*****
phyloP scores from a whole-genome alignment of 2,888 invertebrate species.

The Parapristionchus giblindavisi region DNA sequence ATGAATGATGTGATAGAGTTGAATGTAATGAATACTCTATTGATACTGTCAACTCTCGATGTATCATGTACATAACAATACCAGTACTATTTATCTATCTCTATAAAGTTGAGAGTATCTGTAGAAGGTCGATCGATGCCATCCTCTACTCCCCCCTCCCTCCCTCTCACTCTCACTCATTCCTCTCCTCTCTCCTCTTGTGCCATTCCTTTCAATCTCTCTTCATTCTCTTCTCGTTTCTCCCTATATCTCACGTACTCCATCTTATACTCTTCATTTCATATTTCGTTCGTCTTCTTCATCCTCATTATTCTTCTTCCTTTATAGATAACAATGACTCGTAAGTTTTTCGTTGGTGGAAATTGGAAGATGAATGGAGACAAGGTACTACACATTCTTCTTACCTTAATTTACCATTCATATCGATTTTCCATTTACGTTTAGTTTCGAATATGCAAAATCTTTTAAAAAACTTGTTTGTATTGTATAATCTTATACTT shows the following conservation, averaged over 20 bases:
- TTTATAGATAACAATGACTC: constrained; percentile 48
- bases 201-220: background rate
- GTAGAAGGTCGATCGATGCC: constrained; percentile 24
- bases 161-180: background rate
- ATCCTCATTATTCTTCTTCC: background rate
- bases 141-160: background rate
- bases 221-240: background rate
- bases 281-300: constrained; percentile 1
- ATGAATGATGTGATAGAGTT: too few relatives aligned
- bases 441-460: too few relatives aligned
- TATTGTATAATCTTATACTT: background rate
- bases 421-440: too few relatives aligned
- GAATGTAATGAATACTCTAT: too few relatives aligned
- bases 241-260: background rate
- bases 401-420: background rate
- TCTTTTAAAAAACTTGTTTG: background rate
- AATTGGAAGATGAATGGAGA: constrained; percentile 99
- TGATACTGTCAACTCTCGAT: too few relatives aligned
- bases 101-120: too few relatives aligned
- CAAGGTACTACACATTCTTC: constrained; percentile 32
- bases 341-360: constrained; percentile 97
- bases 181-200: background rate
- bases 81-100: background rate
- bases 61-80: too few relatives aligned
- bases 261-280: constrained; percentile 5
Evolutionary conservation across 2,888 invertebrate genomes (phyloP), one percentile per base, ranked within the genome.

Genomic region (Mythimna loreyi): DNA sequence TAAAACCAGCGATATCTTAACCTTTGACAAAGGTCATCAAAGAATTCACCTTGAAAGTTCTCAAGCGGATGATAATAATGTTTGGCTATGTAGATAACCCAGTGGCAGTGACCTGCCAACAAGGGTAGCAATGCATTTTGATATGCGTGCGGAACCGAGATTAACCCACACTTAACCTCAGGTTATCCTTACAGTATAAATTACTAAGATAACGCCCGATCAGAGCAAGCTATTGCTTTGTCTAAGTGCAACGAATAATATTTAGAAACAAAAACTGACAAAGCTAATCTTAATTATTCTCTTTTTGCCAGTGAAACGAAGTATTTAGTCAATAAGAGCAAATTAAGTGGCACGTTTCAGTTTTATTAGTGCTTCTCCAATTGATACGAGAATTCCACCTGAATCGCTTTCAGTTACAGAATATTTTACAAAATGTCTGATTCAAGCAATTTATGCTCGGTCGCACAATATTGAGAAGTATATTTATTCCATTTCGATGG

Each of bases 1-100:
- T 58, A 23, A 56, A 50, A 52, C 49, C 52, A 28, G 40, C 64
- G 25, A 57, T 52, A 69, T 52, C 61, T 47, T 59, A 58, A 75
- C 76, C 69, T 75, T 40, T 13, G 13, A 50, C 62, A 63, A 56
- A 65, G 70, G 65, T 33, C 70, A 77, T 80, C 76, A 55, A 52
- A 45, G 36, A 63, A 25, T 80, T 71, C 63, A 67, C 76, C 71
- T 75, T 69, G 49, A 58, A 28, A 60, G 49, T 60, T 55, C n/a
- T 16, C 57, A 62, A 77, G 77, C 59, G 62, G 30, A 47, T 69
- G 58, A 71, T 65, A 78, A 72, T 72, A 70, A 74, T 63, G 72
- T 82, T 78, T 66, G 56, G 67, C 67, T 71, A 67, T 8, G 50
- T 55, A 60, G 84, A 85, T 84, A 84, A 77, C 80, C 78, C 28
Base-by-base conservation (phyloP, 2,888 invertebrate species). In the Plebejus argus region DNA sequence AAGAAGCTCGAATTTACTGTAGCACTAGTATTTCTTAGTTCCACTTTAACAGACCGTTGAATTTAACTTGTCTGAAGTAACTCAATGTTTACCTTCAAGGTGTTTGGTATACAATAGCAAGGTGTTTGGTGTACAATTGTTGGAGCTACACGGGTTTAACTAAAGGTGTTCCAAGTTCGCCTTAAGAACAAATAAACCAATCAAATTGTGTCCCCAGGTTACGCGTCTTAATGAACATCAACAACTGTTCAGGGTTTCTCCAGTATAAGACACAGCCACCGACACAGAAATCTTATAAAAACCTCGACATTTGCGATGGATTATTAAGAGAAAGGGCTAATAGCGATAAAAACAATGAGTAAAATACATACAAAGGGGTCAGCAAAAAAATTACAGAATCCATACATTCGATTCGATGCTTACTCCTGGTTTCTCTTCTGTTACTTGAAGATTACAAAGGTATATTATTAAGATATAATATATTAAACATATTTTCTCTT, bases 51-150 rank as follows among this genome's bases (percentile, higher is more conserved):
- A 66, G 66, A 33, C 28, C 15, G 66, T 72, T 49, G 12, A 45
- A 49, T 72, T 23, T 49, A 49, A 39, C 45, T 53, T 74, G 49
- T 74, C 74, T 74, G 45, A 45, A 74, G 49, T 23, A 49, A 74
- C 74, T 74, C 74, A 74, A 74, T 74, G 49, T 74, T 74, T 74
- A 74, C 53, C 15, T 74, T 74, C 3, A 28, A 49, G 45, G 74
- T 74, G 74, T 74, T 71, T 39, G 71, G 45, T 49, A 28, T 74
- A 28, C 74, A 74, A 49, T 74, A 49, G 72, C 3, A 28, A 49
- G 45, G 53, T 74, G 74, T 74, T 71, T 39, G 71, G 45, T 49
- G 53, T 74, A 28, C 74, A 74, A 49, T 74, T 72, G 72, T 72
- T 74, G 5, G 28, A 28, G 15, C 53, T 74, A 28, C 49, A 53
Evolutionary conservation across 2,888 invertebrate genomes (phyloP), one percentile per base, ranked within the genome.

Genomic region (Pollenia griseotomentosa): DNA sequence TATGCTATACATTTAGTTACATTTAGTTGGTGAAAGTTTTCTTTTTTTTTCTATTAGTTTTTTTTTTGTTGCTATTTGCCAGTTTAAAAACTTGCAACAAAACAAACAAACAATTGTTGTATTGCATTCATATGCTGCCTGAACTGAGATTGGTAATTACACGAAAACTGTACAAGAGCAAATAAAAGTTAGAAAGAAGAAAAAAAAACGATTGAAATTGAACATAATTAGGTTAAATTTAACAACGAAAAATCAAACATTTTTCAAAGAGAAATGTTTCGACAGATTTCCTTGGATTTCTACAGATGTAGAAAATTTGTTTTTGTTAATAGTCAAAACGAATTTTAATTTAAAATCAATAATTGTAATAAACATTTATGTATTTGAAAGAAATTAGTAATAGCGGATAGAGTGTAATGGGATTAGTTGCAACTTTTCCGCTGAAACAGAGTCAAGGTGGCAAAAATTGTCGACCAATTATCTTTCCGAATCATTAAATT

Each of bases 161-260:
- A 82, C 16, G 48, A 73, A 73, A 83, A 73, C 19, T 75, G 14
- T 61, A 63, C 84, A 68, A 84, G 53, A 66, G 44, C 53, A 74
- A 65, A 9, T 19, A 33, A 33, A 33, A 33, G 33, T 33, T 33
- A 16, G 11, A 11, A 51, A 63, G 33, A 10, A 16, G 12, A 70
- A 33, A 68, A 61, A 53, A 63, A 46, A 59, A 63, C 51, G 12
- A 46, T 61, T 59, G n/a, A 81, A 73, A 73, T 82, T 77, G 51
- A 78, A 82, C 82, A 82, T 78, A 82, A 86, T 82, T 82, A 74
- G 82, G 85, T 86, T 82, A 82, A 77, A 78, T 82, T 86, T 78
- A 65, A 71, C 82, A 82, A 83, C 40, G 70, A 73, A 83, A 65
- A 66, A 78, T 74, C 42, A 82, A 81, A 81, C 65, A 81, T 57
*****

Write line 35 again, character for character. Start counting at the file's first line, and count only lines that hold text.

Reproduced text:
- A 45, G 36, A 63, A 25, T 80, T 71, C 63, A 67, C 76, C 71